WASHINGTON— Last year was the one of the warmest on record, according to a joint report released Thursday by scientists from NASA and NOAA. 

“2017 was the second warmest year in the NASA GISTEMP record, only less than 2016,” said NASA Goddard Institute Director Gavin Schmidt, referring to a map showing the average temperature increase from the agency’s 1951-1980 baseline years.  

NOAA called 2017 the third warmest year, behind 2016 and 2015. 

According to the NASA-NOAA report, which compared data from five sources, 2017 was in the top three warmest years since the agencies started tracking annual temperatures in 1880, had record low snowfall and polar sea-ice extent, keeping with a long-term warming trend. 


Schmidt noted that the periodic warming phase of the Pacific Ocean, known as “El Niño,” temporarily caused even higher global temperatures in 2016. By removing the increase in the data set due to El Niño, 2017 becomes the overall hottest year on record, he said.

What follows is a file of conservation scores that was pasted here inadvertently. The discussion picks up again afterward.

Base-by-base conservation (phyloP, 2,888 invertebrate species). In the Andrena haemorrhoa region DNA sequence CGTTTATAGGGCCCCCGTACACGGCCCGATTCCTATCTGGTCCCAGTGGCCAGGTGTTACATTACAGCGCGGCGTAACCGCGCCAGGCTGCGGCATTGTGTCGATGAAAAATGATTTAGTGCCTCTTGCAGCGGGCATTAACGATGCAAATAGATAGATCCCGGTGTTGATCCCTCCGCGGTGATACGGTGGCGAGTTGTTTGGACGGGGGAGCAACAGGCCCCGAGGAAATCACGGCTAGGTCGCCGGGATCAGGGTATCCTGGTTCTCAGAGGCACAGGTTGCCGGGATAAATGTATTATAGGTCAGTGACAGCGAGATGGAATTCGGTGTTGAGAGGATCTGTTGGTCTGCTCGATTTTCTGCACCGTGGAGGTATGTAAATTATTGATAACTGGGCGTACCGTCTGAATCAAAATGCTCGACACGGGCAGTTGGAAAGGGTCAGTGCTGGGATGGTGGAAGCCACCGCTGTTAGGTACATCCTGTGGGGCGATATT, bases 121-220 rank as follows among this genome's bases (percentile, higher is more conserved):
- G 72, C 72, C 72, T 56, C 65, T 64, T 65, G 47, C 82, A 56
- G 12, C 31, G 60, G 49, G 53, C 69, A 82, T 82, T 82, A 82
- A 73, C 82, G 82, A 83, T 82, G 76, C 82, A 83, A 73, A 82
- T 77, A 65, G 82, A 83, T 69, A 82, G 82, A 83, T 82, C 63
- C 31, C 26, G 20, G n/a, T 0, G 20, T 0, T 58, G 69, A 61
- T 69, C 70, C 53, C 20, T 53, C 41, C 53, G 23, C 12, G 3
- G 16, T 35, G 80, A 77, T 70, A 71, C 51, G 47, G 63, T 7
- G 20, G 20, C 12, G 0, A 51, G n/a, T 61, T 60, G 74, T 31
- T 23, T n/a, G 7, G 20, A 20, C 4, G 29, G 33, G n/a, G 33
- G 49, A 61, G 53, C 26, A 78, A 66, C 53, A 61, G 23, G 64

Asked whether this warming trend is the result of greenhouse gas emissions, Schmidt was definitive.  

“Basically, all of the warming in the last sixty years is attributable to human activities, and carbon dioxide emissions are the number one component of that,” he said. 

Meanwhile, the Trump administration has denied a link between human activity and climate change, even restricting its scientists from using the term.  

According to Deke Arndt, monitoring branch chief of NOAA’s National Center for Environmental Information, politics has not influenced NOAA or NASA operations. 

“The analysis we conducted this year was done in the exact same way and with the exact same amount of rigor than we have in the years that I’ve been in my position,” said Arndt, assuring reporters that Trump’s skeptical view of climate change has not altered the way NOAA conducts climate research. 

Schmidt and Arndt declined to make significant predictions about the future, but they expect 2018 to continue the warming trend and possibly end up in the top five warmest years on record.